10 Eerie Native American Monsters

The Giant Skunk: Aniwye

There are two different fables telling the story of Aniwye. The first one states that it was a colossal skunk, it was taking the life of its targets by showering them with its disgustingly smelling fluid and was feeding on human beings. The second story is lovelier than the first one. According to it, Aniwye was the first skunk, a huge one, then it diminished to the size of skunks we are used to see in our day. It was probably magic.

Aniwye, The Giant Skun

Big Water Snake : Omahksoyisksiksina

It is quite hard to pronounce this name so you can simply say Big Water Snake. It is one of the proper ways to translate the name as there are a variety of names that different Native American tribes gave to this being. Native Americans honor this snake but at the same time they are frightened of it. Visitors should be careful if they are not willing to be eaten by this creature.


The Wendigo

What Native Americans call Wendigo is originally a human who committed cannibalism. After that act, the once human turns into a half devil being which likes eating people. There are variations in their depiction, according to some they are giants of ice and according to some others they are terrifying beings a lot like zombies.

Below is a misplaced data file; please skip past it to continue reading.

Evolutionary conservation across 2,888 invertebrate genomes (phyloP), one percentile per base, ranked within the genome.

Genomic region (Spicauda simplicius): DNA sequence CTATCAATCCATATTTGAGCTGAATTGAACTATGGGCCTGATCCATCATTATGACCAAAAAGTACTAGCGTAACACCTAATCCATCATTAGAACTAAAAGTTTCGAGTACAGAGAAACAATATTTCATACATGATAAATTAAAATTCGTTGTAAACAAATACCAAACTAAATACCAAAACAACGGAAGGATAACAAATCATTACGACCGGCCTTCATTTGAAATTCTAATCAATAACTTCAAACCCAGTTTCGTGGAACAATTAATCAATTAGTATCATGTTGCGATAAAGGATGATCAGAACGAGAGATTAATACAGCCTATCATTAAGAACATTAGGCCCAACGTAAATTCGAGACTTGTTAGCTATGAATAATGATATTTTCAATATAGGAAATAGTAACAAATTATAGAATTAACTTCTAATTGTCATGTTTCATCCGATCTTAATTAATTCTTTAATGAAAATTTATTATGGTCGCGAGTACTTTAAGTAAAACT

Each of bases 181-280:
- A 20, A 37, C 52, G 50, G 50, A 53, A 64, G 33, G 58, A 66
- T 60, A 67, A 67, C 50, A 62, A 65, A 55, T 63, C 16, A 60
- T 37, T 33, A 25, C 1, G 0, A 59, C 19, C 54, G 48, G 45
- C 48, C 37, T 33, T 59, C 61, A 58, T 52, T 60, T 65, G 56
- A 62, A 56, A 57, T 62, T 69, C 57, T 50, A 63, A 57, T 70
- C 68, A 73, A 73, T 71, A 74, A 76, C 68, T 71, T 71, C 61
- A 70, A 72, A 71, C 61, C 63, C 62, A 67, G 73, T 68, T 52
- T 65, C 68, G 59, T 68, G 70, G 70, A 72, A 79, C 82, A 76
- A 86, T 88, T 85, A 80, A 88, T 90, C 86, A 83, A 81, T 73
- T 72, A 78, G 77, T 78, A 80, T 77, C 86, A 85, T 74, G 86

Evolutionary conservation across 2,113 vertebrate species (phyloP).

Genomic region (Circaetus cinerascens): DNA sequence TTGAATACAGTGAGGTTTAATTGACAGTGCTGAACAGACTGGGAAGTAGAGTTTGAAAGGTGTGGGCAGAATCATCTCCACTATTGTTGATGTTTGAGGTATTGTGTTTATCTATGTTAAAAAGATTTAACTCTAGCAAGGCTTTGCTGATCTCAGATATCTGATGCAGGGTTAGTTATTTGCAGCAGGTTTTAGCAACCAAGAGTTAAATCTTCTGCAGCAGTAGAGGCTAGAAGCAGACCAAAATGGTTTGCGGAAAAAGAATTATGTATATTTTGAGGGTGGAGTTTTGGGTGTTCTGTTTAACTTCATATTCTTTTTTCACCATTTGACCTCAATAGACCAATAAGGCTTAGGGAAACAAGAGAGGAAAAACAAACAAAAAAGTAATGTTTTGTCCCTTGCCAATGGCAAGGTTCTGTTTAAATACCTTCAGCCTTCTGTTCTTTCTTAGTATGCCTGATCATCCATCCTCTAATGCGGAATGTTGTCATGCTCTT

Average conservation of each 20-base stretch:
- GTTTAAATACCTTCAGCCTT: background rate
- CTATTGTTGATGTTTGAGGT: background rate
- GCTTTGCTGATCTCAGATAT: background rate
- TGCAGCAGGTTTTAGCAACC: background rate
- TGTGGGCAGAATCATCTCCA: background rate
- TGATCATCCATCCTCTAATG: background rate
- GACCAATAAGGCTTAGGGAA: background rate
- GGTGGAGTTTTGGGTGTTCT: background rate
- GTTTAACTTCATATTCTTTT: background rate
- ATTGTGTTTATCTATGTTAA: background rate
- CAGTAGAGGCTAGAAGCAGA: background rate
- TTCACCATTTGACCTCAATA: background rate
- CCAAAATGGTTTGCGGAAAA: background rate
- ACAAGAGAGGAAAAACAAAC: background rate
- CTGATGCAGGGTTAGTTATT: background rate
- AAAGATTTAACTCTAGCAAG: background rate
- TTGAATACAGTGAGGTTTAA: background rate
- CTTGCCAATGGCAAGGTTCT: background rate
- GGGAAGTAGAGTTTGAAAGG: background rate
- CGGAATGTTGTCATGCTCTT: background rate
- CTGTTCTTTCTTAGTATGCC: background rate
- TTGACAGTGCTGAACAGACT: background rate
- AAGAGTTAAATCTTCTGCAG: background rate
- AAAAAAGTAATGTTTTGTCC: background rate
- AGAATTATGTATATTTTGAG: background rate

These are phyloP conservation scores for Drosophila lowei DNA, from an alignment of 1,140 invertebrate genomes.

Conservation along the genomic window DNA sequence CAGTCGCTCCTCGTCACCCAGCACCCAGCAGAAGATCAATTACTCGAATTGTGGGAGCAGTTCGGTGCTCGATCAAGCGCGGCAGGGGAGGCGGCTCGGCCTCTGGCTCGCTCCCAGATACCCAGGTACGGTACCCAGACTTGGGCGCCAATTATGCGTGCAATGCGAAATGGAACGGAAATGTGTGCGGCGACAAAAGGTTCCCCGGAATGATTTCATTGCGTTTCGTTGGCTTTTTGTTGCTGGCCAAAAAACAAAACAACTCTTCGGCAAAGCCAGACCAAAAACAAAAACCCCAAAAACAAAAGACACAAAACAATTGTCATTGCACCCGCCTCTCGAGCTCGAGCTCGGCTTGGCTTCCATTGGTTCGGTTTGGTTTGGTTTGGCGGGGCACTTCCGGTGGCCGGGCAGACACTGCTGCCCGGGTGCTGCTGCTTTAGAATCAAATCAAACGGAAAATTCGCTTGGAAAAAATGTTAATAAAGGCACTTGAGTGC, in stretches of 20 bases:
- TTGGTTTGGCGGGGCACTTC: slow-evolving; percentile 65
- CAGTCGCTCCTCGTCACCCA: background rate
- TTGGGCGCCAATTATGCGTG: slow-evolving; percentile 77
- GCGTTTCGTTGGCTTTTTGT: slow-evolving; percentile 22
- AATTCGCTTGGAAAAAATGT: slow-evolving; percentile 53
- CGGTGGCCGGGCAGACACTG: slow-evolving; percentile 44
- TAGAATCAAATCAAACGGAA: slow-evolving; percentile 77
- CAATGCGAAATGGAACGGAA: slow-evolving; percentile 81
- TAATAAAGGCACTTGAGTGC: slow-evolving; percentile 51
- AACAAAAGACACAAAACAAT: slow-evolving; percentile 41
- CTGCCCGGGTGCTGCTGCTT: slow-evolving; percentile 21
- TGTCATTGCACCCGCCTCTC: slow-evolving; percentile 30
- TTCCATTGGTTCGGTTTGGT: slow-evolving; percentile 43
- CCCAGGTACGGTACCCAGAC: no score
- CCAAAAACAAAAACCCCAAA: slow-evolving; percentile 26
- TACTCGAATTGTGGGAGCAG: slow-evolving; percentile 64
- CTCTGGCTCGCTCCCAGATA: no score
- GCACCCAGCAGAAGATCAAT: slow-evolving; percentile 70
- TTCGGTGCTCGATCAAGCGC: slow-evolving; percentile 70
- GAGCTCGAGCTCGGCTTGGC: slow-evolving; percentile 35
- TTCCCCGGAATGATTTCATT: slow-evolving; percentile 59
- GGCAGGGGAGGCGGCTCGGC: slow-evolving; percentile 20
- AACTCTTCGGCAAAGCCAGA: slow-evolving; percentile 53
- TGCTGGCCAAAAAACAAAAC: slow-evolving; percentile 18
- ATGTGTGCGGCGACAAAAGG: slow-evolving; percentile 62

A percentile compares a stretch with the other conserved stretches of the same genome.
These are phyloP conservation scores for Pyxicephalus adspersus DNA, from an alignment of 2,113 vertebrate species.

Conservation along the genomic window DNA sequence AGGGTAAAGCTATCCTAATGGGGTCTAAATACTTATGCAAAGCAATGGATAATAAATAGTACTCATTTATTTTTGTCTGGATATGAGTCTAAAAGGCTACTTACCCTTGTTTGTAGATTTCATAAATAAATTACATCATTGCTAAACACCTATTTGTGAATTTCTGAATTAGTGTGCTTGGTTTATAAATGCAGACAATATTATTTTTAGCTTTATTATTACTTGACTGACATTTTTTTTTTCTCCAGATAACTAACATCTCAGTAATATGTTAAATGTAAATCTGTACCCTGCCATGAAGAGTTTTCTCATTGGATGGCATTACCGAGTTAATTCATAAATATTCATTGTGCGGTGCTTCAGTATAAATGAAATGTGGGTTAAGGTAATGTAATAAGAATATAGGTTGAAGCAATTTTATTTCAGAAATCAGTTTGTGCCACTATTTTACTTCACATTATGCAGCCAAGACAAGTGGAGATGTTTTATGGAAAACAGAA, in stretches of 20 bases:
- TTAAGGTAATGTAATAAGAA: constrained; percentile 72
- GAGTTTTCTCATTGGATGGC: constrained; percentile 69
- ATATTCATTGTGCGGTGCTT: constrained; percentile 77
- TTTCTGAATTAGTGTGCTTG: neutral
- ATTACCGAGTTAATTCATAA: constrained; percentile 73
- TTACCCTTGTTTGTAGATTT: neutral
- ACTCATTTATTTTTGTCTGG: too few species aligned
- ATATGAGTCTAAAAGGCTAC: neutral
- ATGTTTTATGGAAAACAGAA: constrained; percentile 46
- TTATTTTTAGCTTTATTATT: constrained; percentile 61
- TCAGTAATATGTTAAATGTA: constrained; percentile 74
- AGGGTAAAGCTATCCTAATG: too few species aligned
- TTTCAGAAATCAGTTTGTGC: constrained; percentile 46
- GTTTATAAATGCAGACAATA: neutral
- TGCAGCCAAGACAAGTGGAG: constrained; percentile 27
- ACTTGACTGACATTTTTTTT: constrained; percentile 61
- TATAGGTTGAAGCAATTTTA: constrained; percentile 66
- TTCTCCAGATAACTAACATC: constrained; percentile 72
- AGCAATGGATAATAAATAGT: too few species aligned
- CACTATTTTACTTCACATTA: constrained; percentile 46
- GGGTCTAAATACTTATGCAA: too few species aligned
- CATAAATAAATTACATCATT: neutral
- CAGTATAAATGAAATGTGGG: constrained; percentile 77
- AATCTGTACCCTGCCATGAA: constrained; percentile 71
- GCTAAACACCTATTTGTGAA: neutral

The Wendigo

The Great Hairless Bear: Ktsiawas

In the photograph you see a bear without hair in real life and this is very disturbing. As you might have already guessed Ktsiawas is not the average hairless bear, it is a massive one. It is said that Ktsiawas was as large as a mammoth. Ktsiawas is hairless because of eating human beings.

The Great Hairless Bear

Shampe or Bigfoot

Probably Shampe is the inspirer of the legend of Bigfoot. This beast is depicted as huge with a ghoulish body covered in hair. Like the other monsters we mentioned, this one too prefers human flesh for its meals. It likes kidnapping women, also it has a terrible odor so that there is no one who can stand against it.

Shampe (Bigfoot)